Winter is still five months away but aid engineers in Albania are becoming acutely aware that planning to shelter thousands of Kosovan refugees in tented camps must start now. Matthew Jones reports.
This week the United Nations High Commission for Refugees in Albania began relocating 35,000 of the 440,000 Kosovan refugees who have fled ethnic oppression in Yugoslavia. They are being moved from mountainous northern Albania to the warmer south and west.
UNHCR is anticipating that, even with a rapid end to the conflict between NATO and Yugoslavia, refugees will be unable to return home until after the onset of north Albania's harsh winter. Even if peace does come this summer, many refugees will have to stay in Albania until homes thought to have been destroyed or vandalised by Yugoslav troops are made habitable again.
As winter progresses, many of the new camps in low lying western areas near the coast will also become too cold to house refugees in single-skin tents. To avoid large scale health problems warmer more durable accommodation is needed.
According to UNHCR infrastructure co-ordinator, civil engineer Muhamed Mukalled, the preferred option is to try to keep as many refugees as possible with Albanian host families.
'Albanians have a long tradition of hospitality and this is viewed as by far the best way of dealing with them,' he says.
Around two thirds of the refugees in the country are already in this position, but there are signs that the honeymoon period between hosts and refugees is coming to an end.
Albanian wages are low - as little as £44 a month for a practising surgeon - and families are large. Supporting refugees is proving a heavy financial burden for many.
The UNHCR is offering £6 a month to host families for each refugee they shelter. But some aid workers doubt this will be enough to stop refugees from leaving their hosts or being asked to leave under the emotional strain of living in close confinement. It seems certain that the number of refugees entering the tented camps is likely to rise rather than fall.
There are other solutions and engineers will play an important part in advising the policy makers on the best way forward.
Old factories, warehouses and public buildings left derelict since the civil unrest caused by the fall of communism in 1992 and the collapse of fraudulent pyramid selling schemes in 1997 are being renovated and converted into indoor accommodation at a cost of about £310 per refugee.
Although cramped they are warmer than the tented camps and better serviced in terms of water, electricity and sewerage.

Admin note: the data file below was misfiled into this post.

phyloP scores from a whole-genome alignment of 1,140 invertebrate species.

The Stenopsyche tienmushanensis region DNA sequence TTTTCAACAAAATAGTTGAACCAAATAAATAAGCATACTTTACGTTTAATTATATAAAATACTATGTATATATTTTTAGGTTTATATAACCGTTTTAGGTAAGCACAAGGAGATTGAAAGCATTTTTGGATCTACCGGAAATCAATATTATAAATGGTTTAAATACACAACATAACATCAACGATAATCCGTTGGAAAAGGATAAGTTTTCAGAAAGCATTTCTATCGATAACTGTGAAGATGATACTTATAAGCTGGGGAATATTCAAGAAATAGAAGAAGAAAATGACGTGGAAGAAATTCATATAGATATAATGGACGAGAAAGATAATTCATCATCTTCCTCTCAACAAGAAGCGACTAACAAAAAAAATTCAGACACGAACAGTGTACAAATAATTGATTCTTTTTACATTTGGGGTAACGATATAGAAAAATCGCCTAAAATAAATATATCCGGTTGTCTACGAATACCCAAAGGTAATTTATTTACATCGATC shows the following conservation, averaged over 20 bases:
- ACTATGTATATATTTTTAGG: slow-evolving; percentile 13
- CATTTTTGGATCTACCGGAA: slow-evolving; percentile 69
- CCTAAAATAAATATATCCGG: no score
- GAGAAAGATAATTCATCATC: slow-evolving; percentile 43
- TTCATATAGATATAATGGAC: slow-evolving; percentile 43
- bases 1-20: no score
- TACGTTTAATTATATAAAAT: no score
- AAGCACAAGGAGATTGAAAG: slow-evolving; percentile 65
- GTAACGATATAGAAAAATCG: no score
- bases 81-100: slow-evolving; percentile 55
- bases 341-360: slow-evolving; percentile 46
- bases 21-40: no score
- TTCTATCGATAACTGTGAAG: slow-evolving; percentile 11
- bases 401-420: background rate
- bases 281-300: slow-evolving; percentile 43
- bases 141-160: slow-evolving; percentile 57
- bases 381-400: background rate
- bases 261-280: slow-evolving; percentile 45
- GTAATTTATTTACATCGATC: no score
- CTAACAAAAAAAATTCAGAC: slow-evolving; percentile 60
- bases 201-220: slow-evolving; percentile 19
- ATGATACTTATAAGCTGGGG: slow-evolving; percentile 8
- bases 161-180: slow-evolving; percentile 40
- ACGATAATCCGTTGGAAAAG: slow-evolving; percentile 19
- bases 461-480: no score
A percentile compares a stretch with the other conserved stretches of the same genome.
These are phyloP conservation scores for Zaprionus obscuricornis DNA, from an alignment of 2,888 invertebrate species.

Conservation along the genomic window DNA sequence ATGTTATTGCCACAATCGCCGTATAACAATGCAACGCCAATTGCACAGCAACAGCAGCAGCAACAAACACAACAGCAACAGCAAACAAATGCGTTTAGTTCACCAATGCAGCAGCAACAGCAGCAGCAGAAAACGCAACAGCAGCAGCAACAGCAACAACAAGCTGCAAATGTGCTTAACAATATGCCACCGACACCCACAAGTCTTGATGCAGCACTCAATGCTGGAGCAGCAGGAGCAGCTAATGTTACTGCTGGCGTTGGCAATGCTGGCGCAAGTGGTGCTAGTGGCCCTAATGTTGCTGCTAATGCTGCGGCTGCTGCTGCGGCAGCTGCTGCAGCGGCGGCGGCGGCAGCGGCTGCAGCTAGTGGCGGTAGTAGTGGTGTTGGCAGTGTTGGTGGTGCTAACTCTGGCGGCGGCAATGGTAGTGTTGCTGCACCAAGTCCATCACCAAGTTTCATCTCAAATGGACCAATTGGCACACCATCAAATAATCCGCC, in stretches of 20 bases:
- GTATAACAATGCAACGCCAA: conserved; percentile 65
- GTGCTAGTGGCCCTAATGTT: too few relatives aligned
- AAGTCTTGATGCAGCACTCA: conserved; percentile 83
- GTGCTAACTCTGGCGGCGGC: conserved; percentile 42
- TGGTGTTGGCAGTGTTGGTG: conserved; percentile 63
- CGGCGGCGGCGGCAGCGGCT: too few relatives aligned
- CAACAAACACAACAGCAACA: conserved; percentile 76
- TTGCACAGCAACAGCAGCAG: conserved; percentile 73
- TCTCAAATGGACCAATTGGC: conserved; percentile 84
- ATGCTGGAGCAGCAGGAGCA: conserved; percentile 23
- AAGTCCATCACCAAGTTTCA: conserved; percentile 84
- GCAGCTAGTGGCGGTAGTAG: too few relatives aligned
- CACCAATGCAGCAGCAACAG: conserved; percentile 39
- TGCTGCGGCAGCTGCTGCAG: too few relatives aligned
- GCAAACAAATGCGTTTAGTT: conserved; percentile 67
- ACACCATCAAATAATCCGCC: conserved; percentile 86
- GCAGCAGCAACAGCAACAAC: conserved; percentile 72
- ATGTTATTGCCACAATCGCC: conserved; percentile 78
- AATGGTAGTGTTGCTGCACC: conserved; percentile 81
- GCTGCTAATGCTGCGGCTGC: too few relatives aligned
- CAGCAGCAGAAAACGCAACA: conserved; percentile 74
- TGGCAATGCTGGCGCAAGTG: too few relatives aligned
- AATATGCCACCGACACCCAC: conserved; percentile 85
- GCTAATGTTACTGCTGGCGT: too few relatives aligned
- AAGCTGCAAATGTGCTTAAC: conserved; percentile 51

About 35,000 refugees are already being housed in this way and a survey is due to be completed next week to see what extra capacity there is. But aid engineers who have worked in the country for some time believe that the number will be limited.
'Whatever we do to rehabilitate existing buildings I do not think the number we will be able to house will be anything more than 100,000,' says European Community Humanitarian Office special advisor Ben Verbeke.
Another solution being considered is to house the balance of refugees in prefabricated villages. Brown & Root has come up with an ambitious proposal to import high quality portable prefabricated units from Japan which could be transported later to Kosovo (See News). This idea could find favour with UNHCR and the international aid donors, but some aid engineers are urging caution.
'There are a number of policy issues which still need to be resolved. If you put prefab camps close to urban centres we need to know what sort of load they will exert on the crumbling infrastructure already there. If you put them in rural areas providing the infrastructure will be difficult and incredibly expensive,' says Verbeke.
There are also social questions. 'The UNHCR has carried out schemes like this already in Kosovo but it creates jealousy with the older established populations which may not be living in very good accommodation themselves,' says International Committee of the Red Cross engineer Glen Hanna.
One way around this may be to build more permanent prefabricated camps which are viewed as social housing projects to be handed on to the Albanian population once the Kosovars have returned home. New prefabricated villages would then have to be built in Kosovo if the damage to homes is as bad as is being reported.
This may be no more expensive than the portable camp idea since the transportation of the units to Kosovo would be difficult over badly degraded and mountainous roads. It would also give something back to the Albanians.
Another alternative being mooted by Oxfam is to replace tents with rapid- to-construct family shelters which it has developed with Cambridge University.
The shelters would have strong frames made from plastic drinking water pipes and could support a double skin insulated with rock wool or glass fibre. They would be cheap and could be manufactured locally but would not provide the same level of comfort to refugees used to eastern European standards.
Ultimately the solution will depend on the availability of funds from the international community.
'We have to strike a balance between what is feasible and what is possible in terms of resources,' says Mukalled. But in putting forward solutions engineers must consider what is most appropriate not only for the refugees, but also for the rest of Albania.